How you can make and receive Google Voice phone calls from any old wired phone:

This project: The Ultimate Google Voice How-to Guide (2014 Edition)

The OBi, from a company called Obihai, is a tiny box a little smaller than a 4-port Ethernet switch. It came in two variants when I used it back in 2011, the OBi100 (for $39.99) and the OBi110 (for $49.99). They've since added the Obi200 and the Obi202 (moving up to $59.99 and $69.99, respectively). The company was nice enough to send me an Obi202 to look at, but I used the Obi110 for my phone solution for about a year.

Google : using the Obi with Google Voice

Google Voice now officially supported on OBi VoIP devices
SEPTEMBER 12, 2014

Today on the Obhai blog, they have announced that there is finally official support for Google Voice!  This is great news for users who want the convenience to use their Google voice number with a regular phone line.  They are currently running a promotion where you can get the OBi200 at Newegg for $29.99.  

More on Obihai product on newegg.

(1) Obihai OBi202 VoIP Phone Adapter with Router – Google Voice, SIP & T.38 Fax Support

(2) Obihai OBIWIFI Wireless Adapter for OBi202

Google Voice for the home - Obihai SIP/VOIP devices and porting landline number to Obihai/Google Voice.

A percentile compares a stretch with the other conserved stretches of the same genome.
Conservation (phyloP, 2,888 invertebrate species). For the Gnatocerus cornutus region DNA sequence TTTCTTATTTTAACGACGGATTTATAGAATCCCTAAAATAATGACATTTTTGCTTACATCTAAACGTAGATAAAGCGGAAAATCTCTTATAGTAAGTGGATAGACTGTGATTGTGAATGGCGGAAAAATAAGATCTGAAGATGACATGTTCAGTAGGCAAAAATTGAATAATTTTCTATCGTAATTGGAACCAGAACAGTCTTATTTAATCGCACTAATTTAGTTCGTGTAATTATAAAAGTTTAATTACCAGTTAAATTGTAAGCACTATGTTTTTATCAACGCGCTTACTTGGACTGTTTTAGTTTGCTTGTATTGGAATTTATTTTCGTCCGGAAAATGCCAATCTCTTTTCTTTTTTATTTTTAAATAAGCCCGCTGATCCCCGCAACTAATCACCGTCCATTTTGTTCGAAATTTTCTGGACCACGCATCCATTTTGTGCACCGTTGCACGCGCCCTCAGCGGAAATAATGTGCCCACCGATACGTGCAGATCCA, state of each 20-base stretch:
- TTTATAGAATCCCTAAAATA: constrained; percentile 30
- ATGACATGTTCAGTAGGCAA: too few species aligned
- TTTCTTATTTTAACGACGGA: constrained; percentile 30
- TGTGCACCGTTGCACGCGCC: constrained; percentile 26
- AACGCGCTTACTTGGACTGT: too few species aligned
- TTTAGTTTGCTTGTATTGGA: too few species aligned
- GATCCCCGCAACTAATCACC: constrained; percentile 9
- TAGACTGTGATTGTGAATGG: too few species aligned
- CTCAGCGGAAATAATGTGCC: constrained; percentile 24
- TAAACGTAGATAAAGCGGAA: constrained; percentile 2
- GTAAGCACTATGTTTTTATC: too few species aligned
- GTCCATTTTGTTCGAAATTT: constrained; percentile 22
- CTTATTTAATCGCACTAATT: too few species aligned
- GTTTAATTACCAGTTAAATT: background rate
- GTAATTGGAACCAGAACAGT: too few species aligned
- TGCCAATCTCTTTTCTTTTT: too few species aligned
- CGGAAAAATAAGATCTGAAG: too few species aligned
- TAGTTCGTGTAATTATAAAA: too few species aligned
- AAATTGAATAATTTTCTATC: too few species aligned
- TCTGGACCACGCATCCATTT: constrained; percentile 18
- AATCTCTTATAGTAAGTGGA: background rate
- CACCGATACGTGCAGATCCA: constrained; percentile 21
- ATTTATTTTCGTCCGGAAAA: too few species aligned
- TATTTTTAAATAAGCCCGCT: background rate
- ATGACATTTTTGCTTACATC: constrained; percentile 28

January 04, 2015

Obihai Technology is marketing Google Voice use with their Obi VOIP-landline bridge products (SIP & OBiTALK VoIP services, $40 on Amazon).

Unfortunately there’s no way to port a landline number directly to an Obi device. Instead you have to use the T-mobile hack - port to T-Mobile then port to Google Voice (best documentation of this hack I’ve seen by the way). Once you’ve made this irksome port however, you do get to use GV’s great features from a home landline and VOIP. (Compare, however, to mix of GV, Bluetooth, Mobile, landline.)

Alas, the future of Google Voice is problematic — we know it’s going to be replaced by Hangout, but we don’t know what Google Voice features will survive. 

Still, it’s amazing to watch the twisty-turny evolution of voice communication. This is NOT what we expected back in 1994; then we expected voice communication to become essentially “free” by 1998. Remember that the next time someone predicts the evolution of the marketplace based on technological innovation. The market is very good at fighting back - for example. (Use a fax machine lately?)